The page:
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What is Chronic inflammatory demyelinating polyneuropathy (CIDP)

Chronic inflammatory demyelinating polyneuropathy (CIDP) is a rare autoimmune disorder in which there is swelling of nerve roots and destruction of the covering (myelin sheath) over the nerves. This causes weakness, paralysis, and/or impairment in motor function, especially of the arms and legs. Sensory loss may also be present, causing numbness, tingling, and burning sensations. The motor and sensory impairments are usually found on both sides of the body. The severity of CIDP can vary from mild to severe. CIDP can affect any age group, and the onset may begin anytime throughout life.

Chronic inflammatory demyelinating polyneuropathy (CIDP) is a neurological disorder that causes progressive weakness and impaired sensory function in the legs and arms. Symptoms often include tingling or numbness (first in the toes and fingers), weakness of the arms and legs, loss of deep tendon reflexes, fatigue, and abnormal sensations.[1] Other symptoms may include pain, difficulty swallowing (dysphagia), and double vision (diplopia).[2] CIDP is thought to be caused by the immune system mistakenly attacking and damaging the myelin sheath (protective cover of nerve fibers) of the peripheral nerves.[3] CIDP is closely related to Guillain-Barre syndrome (GBS) and is considered the “chronic counterpart” of GBS. Treatment may include corticosteroids, immunosuppressant drugs, plasma exchange, physical therapy, and/or intravenous immunoglobulin (IVIG) therapy.[1] Left untreated, 30% of people with CIDP will progress to wheelchair dependence.[4]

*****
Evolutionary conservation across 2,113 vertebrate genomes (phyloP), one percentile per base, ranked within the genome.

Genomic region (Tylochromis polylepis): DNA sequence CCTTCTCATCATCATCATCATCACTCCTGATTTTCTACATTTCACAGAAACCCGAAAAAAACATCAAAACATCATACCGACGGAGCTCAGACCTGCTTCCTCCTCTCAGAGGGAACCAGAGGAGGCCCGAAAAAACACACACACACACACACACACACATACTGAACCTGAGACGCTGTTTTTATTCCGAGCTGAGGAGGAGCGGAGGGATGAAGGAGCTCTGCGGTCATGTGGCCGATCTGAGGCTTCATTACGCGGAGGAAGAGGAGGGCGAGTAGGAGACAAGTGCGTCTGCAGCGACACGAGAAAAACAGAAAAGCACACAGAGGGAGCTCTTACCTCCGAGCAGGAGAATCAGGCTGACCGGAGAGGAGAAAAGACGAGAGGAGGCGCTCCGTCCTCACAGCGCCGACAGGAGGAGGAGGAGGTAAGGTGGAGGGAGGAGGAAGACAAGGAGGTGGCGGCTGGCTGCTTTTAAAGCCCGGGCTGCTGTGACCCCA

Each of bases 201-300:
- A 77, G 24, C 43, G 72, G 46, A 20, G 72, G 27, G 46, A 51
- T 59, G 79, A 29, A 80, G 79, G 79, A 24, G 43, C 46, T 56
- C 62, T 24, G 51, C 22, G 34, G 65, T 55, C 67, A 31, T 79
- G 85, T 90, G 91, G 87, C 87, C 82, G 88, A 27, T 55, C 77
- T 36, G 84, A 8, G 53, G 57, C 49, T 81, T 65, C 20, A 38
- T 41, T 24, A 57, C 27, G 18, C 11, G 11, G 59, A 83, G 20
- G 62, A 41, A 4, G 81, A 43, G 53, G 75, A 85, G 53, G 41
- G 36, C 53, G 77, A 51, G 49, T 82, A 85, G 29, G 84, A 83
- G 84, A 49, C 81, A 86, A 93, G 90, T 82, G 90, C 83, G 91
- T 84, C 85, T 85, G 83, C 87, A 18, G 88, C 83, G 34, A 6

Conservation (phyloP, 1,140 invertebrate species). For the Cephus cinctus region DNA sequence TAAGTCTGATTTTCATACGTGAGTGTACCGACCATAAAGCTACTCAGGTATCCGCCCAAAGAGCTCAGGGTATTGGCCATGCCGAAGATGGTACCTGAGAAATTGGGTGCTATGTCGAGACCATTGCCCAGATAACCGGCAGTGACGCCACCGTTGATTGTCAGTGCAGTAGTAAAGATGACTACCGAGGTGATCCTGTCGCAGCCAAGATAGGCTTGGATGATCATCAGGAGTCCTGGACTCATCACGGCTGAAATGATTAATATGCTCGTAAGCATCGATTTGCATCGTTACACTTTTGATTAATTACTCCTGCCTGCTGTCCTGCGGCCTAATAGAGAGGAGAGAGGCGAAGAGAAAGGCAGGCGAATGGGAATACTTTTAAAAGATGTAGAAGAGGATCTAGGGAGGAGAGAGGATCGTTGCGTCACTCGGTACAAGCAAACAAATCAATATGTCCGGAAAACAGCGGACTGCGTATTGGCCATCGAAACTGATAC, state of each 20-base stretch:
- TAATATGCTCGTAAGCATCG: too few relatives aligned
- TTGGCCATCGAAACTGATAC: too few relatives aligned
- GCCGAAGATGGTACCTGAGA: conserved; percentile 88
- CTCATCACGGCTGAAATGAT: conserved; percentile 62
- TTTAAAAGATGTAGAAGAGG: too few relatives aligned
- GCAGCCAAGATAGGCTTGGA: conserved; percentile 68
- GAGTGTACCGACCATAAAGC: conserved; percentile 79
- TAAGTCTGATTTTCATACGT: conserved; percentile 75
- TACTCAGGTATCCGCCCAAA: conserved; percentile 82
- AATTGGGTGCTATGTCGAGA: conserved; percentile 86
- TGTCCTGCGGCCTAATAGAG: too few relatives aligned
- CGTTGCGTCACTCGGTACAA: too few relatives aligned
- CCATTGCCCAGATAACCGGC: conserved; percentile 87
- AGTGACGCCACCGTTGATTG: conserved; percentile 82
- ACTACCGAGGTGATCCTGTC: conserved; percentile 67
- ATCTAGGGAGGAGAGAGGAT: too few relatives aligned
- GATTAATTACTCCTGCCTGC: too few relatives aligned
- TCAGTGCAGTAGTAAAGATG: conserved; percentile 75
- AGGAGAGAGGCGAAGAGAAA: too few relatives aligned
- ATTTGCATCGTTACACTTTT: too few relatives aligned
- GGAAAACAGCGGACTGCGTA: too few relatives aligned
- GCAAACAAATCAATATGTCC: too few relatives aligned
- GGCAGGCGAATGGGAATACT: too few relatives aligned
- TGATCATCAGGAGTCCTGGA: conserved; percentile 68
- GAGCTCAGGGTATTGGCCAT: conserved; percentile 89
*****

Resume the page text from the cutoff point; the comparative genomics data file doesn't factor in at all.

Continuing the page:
This information is provided by the National Institutes of Health (NIH) Genetic and Rare Diseases Information Center (GARD).

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